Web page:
France Rolls Over on DRM Rights Law – Fails to Mandate Interoperability as Hoped
The original proposed French legislation would have, among many other things, forced Apple to open up iTunes DRM to third-party licensing (or legal hacking) so that consumers can play purchased in one on-line music site on portable music devices and computers that are designed to work with another music store. The final bill out of committee settled on a system keeping DRM technologies entirely proprietary and unlicenseable when the copyright owner approves. This final bill is expected to be voted on in parliament on June 30.
Dale’s Comment: Apple and the RIAA/ifpi have one another victory in the ongoing war over consumer rights in electronic music purchases. With the control over the online music distribution industry that Apple and the music labels have, its unlikely that even the most successful artists with the most leverage would ever disapprove of this system. If an artist disapproved of the online distribution system, they’d likely be shut out. It’s hard to imagine Apple and the music industry would create an alternative rights system for such copyright owners to use if they “disapproved” of the current consumer unfriendly system. Denmark, Norway, and Sweden will be the next battle grounds.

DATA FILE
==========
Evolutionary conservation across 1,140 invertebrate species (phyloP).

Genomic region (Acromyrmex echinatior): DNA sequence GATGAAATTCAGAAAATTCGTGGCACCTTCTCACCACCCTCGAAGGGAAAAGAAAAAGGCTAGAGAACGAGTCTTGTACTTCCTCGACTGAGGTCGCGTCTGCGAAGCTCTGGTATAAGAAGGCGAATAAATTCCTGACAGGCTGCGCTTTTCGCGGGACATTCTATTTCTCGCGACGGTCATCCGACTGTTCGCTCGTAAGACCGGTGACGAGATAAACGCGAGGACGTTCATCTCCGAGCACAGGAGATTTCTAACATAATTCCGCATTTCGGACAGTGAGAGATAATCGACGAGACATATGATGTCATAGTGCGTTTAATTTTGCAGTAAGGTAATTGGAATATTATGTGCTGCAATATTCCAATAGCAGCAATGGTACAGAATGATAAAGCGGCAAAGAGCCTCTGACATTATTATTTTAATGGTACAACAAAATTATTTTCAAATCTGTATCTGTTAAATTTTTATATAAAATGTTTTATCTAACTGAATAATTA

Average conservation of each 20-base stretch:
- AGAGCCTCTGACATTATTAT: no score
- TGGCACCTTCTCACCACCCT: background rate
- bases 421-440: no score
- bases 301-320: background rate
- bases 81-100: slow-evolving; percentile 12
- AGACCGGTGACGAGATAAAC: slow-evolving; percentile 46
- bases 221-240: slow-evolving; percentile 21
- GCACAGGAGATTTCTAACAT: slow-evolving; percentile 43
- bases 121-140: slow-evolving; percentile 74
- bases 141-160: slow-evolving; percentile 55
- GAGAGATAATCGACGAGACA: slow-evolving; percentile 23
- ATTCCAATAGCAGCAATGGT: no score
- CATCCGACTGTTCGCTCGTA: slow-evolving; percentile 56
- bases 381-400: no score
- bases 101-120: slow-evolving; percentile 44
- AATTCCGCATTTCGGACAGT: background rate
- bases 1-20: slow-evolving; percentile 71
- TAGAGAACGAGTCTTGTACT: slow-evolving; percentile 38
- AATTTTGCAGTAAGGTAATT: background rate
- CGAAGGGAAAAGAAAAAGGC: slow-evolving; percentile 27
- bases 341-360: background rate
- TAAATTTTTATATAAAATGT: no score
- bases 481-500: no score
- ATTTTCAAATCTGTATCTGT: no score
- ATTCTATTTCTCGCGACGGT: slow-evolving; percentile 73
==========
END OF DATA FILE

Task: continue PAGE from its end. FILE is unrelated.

- France’s Diluted iTunes Plan Becomes Law (August 4, 2006)
- France Rolls Over on DRM Rights Law – Fails to Mandate Interoperability as Hoped (June 23, 2006)
- French Pro-Consumer DRM Law Reportedly Gutted by Senate Committee (May 1, 2006)
- Geist’s CBC Interview: France Tunes Apple Out: Apple Bites Back (April 7, 2006)
- Denmark May Follow France to Challenge Apple DRM (March 26, 2006)
- Apple Responds to Proposed French Legislation (March 22, 2006)
- French National Assembly Passes Bill to open iTunes (March 21, 2006)